(S01E01) Like CBS's other medical drama for this TV season, 'Three Rivers,' 'Miami Medical' is very earnest and filled with moments that strive for poignancy. The fact that it doesn't succeed is less a reflection on the network than the creators. At least CBS gets credit for realizing that 'Miami Medical' was less that the sum of its aspirations and planted it in the little viewed Friday, 10 PM time slot.
At one point, Piven talks about viewers changing channels, and he's probably right.
Since premiering in 1994, 'ER' has seen a lot of action -- and quite a few cast changes. George Clooney, Anthony Edwards, Julianna Margulies, John Stamos and many others have walked the halls of County General.
After 15 seasons of ups and downs, it's time to test your 'ER' knowledge by taking our quiz.
Casting news from ER: Stanley Tucci, star of the very short-lived CBS drama 3 Lbs last year, will join the show later this year for a multi-episode stint.
He's going to play "a brilliant ICU turned ER chief," in just one of many big changes that are coming to the show. TV Guide wonders if this means that Goran Visnjic will be replaced, since it has been reported that Visnjic might not return next season (though producers are trying to get him to agree to star in a few episodes here and there).
This is interesting casting, going for an older guy instead of a resident hunk (sorry, nothing against Tucci's hunkiness). This guy deserves a weekly show. I remember a TV movie from years ago, a pilot for a series produced by Tom Selleck, that had Tucci as a detective. The show never made it, so I hope this works out.
[via TV Tattle]
We all know that war and famine still plagues a large portion of the globe, but most people feel there's not much they can do about it, short of throwing money at the problem. In the case of Ed Artis, Jim Laws and Walt Ratterman, however, they actually travel into some of the most dangerous parts of the world to help people directly. Artis, Laws and Ratterman --a retired army medic, a doctor, and a renewable energy expert, respectively-- risk their own lives to make sure people get the help they need.
(S03E12) Don't panic, folks. I'm just here to help Joel cover Grey's while he's off covering the TCA for us. I'm as shocked at you are that I, of all people, is covering this show at all, especially with what I've said about it in the past. But yes, I watch this show now and am pretty much caught up with everything, but just the same, be gentle in your comments. Please? Thanks. I'll keep it short.
The theme for this episode seemed to be all about becoming personally involved. Let's go over how this theme appeared among all the show's characters.
TV Guide is reporting that Kip Pardue is being brought on to the show as a love interest for Sam. He'll play a resident nurse.
You might not know the name, but Pardue (real name: Kevin Ian Pardue - that's where the Kip comes from) has been in on several TV shows, including House and 7th Heaven, and in movies such as Remember The Titans and The Rules of Attraction. Here's his IMDB page. The pics are all of the same person? He doesn't look the same in any two of them.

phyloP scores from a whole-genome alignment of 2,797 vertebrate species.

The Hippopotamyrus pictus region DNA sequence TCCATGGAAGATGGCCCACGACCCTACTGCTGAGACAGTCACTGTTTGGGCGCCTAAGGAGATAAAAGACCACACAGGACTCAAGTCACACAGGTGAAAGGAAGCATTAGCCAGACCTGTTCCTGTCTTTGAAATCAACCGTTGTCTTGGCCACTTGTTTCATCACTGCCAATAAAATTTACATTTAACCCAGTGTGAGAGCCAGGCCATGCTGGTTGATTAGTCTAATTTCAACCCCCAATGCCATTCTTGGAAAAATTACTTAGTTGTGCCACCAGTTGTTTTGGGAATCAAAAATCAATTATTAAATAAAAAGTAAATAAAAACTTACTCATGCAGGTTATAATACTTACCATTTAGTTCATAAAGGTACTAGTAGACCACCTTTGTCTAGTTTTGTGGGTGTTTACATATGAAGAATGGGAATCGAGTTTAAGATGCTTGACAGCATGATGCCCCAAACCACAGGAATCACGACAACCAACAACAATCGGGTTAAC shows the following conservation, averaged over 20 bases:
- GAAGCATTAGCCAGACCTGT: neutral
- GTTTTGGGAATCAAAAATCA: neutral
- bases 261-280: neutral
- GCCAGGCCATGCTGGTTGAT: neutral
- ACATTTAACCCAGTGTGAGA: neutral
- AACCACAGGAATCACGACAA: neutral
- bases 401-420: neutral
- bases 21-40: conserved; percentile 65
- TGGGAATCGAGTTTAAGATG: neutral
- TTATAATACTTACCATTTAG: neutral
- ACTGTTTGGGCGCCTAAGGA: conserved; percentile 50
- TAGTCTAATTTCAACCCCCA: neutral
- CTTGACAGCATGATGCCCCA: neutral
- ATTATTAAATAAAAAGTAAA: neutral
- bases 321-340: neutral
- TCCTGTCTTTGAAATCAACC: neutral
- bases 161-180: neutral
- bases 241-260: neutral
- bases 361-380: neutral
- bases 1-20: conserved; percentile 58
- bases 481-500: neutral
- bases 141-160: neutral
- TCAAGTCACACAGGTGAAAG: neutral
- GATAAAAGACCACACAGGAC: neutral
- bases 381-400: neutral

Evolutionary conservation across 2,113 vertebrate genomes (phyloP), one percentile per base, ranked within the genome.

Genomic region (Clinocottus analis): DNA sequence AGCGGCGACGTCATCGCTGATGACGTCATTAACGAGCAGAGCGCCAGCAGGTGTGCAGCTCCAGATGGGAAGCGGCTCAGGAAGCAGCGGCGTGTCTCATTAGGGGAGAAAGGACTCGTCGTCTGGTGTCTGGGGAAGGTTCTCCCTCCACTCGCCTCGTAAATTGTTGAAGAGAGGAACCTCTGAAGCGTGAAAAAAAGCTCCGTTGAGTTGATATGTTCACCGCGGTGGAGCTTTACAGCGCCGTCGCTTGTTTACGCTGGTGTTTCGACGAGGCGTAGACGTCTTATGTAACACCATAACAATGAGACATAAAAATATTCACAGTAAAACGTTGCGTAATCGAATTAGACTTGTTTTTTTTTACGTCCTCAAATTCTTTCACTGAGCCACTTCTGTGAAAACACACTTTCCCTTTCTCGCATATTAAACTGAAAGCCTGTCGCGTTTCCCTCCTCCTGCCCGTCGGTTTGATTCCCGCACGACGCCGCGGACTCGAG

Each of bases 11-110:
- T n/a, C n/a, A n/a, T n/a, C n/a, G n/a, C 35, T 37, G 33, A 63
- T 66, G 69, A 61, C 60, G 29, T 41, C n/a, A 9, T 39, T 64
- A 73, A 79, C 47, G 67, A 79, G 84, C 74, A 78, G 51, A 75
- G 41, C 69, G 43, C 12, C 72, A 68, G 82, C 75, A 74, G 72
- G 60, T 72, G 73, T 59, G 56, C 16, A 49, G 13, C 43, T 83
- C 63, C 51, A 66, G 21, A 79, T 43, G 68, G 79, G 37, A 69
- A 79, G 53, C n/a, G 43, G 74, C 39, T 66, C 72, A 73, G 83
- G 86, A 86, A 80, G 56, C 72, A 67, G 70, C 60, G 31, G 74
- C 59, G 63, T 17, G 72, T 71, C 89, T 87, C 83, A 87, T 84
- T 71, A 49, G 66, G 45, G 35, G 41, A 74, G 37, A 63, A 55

Have you noticed that the name of Eric Dane's character on Grey's Anatomy, a doctor, has the same name as another famous TV doctor?
Dane's character is named Dr. Mark Sloan, which was also the name of Dick Van Dyke's character on Diagnosis: Murder. Is the name a tribute to Van Dyke's character? No, it's not, according to an ABC publicist. Just one of those funny coincidences.
Which is probably a good thing, since fans won't want to think of Dick Van Dyke wearing only a towel around his waist. Of course, now that I've put that image in your head, how can you not think of it the next time you see him?
A British study of 69 children ages 7 to 12 found that the kids, when having blood samples drawn, experienced less pain if they were watching cartoons than when their own mothers tried to soothe them. My first inclination, which was also echoed by Dr. Brenda McClain of Yale University, is that when a parent is obviously trying to console a child, the child becomes more anxious because they believe something must really be wrong. Kids tend to be smarter than people give them credit for, and they pick up on things like that. Nevertheless, other researchers insist that this means television is having more of an impact on kids than their own parents. I don't see it as anything so dramatic, but what do you guys, especially those of you with kids, think? I just wonder when the kids get to have their revenge and jab the researchers with sharp objects. It seems only fair.
[via Lost Remote]
I've never seen the show, so I can't say that it has jumped the shark or not. But I guess my first question is: people are actually still using the term "jumping the shark?" That's soooo 2001.
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